A Contested Artifact Suggests Jesus Had a Brother. It’s Now at the Center of an Immersive Biblical Exhibition in Texas

The object's lender was previously tried and acquitted of forging artifacts.

The Sea of Galilee at "The Nazarene." Photo: Courtesy of Alpine Artists.

Since their emergence a decade ago, immersive exhibitions have been pitched as the ideal vehicle to tell humanity’s greatest stories. Visitors have been ushered inside the kaleidoscopic mind of Vincent van Gogh, through the depths of the cosmos with NASA, and back into the world of Egypt’s greatest pharaoh, Ramses II.

The premise, it seems, is that to truly understand the world and its biggest figures, looking isn’t enough—a full sensory experience is required. Well, it doesn’t get much bigger than the life of Jesus and now visitors to a Dallas, Texas, multiplex can travel back 2,000 years and experience the prophet’s life.

The Nazarene” deploys the full complement of immersive tricks to recreate 19 episodes from the New Testament’s account of the life of Jesus including the nativity, his baptism, and his ultimate ascension into heaven. There are big screens, atmospheric lighting, panoramic sound, and 3D sets with the experience spread across five galleries.

“It’s a pioneering approach to immersive experiences. While the 360-degree projection forms the core, we’ve layered in spatial audio, practical effects, and curated set elements— like adding layers to an onion,” said Executive Producer Robert Bagdassarov. “To our knowledge, there are no other shows of this kind in existence.”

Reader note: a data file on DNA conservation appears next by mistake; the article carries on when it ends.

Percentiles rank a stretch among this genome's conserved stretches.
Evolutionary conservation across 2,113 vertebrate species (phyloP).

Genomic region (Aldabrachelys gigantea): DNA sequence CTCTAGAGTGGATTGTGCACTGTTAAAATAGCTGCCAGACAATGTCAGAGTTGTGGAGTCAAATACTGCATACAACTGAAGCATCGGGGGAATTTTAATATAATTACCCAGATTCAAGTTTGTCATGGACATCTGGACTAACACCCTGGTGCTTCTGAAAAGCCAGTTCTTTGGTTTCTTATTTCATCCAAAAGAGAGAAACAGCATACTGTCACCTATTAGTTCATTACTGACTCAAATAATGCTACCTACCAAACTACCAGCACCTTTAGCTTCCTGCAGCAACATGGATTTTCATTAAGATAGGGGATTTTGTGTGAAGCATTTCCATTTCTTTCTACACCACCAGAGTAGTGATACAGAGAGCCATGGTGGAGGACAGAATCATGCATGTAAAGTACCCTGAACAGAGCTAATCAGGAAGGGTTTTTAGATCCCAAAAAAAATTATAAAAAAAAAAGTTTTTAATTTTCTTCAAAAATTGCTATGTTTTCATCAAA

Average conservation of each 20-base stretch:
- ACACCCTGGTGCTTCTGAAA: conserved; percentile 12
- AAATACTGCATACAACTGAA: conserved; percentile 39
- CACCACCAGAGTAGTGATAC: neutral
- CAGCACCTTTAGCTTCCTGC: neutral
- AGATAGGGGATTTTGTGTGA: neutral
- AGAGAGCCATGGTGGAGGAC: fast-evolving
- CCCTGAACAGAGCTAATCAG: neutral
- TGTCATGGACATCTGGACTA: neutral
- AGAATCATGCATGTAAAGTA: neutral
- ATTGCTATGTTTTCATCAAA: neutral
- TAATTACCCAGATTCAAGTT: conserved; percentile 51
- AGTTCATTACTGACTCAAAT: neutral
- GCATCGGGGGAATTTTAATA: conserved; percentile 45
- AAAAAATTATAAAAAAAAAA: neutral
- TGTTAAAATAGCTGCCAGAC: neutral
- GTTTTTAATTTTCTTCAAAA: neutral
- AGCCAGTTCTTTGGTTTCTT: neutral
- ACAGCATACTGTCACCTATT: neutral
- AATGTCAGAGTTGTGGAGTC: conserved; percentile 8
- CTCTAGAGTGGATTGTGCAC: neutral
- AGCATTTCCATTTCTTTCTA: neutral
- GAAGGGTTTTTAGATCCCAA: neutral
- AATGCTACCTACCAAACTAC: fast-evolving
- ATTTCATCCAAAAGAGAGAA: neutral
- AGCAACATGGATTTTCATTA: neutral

An installation view of “The Nazarene.” Photo: Courtesy of Tellem Grody PR.

As proclaimed on the exhibition’s website: “You will enter the holy lands of Galilee and Israel. Feel the hot air of the Judean desert and the cool breeze of the Jordan River. Witness miracles and betrayals.”

In some ways, the greatest wonder is that it has taken so long for an immersive spectacle of Christianity to appear. The investor and organizer is Alpine Artists, a reclusive company without a functioning website that describes itself as a “trailblazing production house” with a “stellar reputation for delivering not only enjoyable but also profoundly meaningful experiences.” Tickets are $39 per person.

The immersive component of the exhibition only comprises one part of “The Nazarene” experience. For an extra $30, visitors can also take in “Discover Jesus,” a more traditional and tangible survey, showcasing 300 artifacts from the Holy Land.

Most of the artifacts on display are fairly standard archaeological fare, selected for their material details that can help bring to life the world Jesus and his disciples inhabited. There are period pottery works, fishing hooks from the Sea of Galilee, nails “similar to those used in the crucifixion,” and silver coins, the likes of which were handed over in the course of Jesus’s betrayal by Judas.

The James Ossuary. Image: courtesy Oded Golan.